In a refreshing turn of events, our opposition for the upcoming game are not Ipswich Town.
In what has been an attritional past few weeks, to come out the other side of it with an away win against one of the division’s stronger sides – albeit in the FA Cup – engenders the sense that we may be on an upwards trajectory. With a second away win of the season under our belts, players returning from injury and an already decent league position, we head into this trip to Shrewsbury Town looking forward to the weeks ahead.
A starting XI on Tuesday night featuring six central midfielders highlights where the quality in the squad currently is. Whether it’s sustainable over the course of the season to shoehorn as many of our best players into the team as possible remains to be seen, but with our wide options limited until we can add to the squad in January, it may be what sees us through to the end of the year.
The dynamism of a potential front three of Maxime Biamou, Callum O’Hare and Jordan Shipley will be important in avoiding the team sliding into sterile possession. Knowing that the deeper midfield three of Jamie Allen, Liam Walsh and Liam Kelly can break up the play and take care of the ball should provide Shipley, O’Hare and Biamou with the impetus to make runs in behind the opposition defence. Additionally, with Maxime Biamou among the goals since his return to the starting line-up, we may just have that penalty area presence we’ve been missing since Marc McNulty’s departure two summers ago.
At the back, it looks like Dominic Hyam will be the man to miss out as a result of the switch to a back four. It would be a curious decision given that Hyam is our best central defender, but Mark Robins has demonstrated throughout his time at the club that it can be hard for a player to break back into the side if the team wins in their absence.
Last Time We Met
It was the last Coventry City game played at the Ricoh Arena, although that didn’t look to be the case at the time. With news that the club were negotiating a new rental deal with Wasps, Steve Ogrizovic announcing his retirement as goalkeeping coach and speculation that Bright Enobakhare was set to stay at the club for another year, there was a buoyant mood around the game.
Against a Shrewsbury Town side that offered few attacking ambitions, Jordan Shipley’s first-half goal looked to be enough to win the game. However, a soporific second-half showing from the Sky Blues saw the opposition gradually get themselves back into the game, pouncing on some poor set-piece defending to secure a point that made their League One status for this season certain.
Manager – Sam Ricketts
With Shrewsbury Town currently 12th in the division, former Sky Blues captain Sam Ricketts is achieving just about par – if not slightly better than that – in his first full season in charge of the club, albeit in just about the dullest way possible. League games involving Shrewsbury Town have involved just 35 goals, with 10 of those 18 matches ending either 0-0 or 1-0 (to either side).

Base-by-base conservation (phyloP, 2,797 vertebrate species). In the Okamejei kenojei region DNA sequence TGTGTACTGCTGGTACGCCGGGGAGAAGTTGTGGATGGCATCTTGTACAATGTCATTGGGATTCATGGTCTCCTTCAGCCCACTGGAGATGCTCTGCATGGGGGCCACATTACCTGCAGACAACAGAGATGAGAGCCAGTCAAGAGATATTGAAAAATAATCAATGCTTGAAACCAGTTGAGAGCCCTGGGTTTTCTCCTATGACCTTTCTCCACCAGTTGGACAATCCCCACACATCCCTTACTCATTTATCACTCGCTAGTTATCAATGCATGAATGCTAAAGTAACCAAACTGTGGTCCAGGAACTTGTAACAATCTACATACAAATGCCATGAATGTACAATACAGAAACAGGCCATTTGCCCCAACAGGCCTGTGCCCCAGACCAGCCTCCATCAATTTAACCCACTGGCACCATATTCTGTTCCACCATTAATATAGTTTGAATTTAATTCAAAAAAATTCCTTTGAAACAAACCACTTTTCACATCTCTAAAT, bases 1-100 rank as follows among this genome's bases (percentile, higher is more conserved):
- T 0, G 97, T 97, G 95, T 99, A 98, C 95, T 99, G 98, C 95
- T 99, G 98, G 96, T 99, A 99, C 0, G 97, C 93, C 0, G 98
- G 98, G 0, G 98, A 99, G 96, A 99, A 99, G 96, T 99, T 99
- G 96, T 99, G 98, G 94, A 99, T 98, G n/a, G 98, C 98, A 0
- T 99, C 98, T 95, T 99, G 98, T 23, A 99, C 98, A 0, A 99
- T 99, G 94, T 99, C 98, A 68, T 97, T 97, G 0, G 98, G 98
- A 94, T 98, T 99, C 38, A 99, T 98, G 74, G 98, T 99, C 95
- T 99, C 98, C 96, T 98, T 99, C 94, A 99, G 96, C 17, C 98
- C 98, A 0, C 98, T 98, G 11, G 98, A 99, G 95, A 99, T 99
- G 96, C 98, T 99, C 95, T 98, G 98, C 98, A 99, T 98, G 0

Whether it has been Sam Ricketts’ intention to create such an unexciting brand of football or has been the result of the team still being in transition after being dismantled two summers ago following a run to the League One Play-Off Final is perhaps still debatable despite Ricketts taking over just over a year ago and having had two transfer windows to mould the squad to his liking. Although, Ricketts had tended to pick teams with lots of defensive players and little support for the attack.
Who To Look Out For?
Shrewsbury Town’s back three of Ro-Shaun Williams, Ethan Ebanks-Landell and Aaron Pierre is an incredibly imposing trio at both ends of the pitch. Physically being able to get past them is going to be a tricky ordeal for our forwards in this game, and if we do, the covering pace of former Manchester United youngster Ro-Shaun Williams can further limit the ability of opposition teams to threaten Max O’Leary in the Shrewsbury goal.
There is further quality in the side in central midfield, with two excellent passing midfielders in Sean Goss and Ollie Norburn, who offer a different dimension to Shrewsbury’s largely defensive focus. The box-to-box Josh Laurent has become an important figure this season due to his energy levels and ability to make runs into the penalty area, going some way to providing the missing link between midfield and attack and currently topping the club’s goalscoring charts.
That Shrewsbury’s current top-scorer is a central midfielder has been partially down to a lack of attacking support as well as some bad luck with summer signings Steve Morison and Callum Lang – retired and injured, respectively. There were big hopes surrounding the addition of former Hibernian hot-shot Jason Cummings in the summer, however, the Scottish striker has struggled for form recently, despite his work-rate and finishing ability representing the kind of qualities Sam Ricketts needs in a striker in his system.
Areas To Exploit
There is a lot to suggest that this game will be a low-scoring affair, with the side opening the scoring highly likely to come out on top. Although Shrewsbury have been more open at home compared to away, Sam Ricketts has demonstrated that he is willing to set-up in a cautious fashion against the division’s better teams even in front of his own fans. Whether Shrewsbury consider us one of the division’s better teams is likely to have a bearing on how this game plays out.
The emphasis is likely to be on ourselves to take the game to Shrewsbury and look to break through a well-organised defence. With the odd exception, it’s something we’ve tended to do well this season, although mainly at St Andrew’s rather than in away games.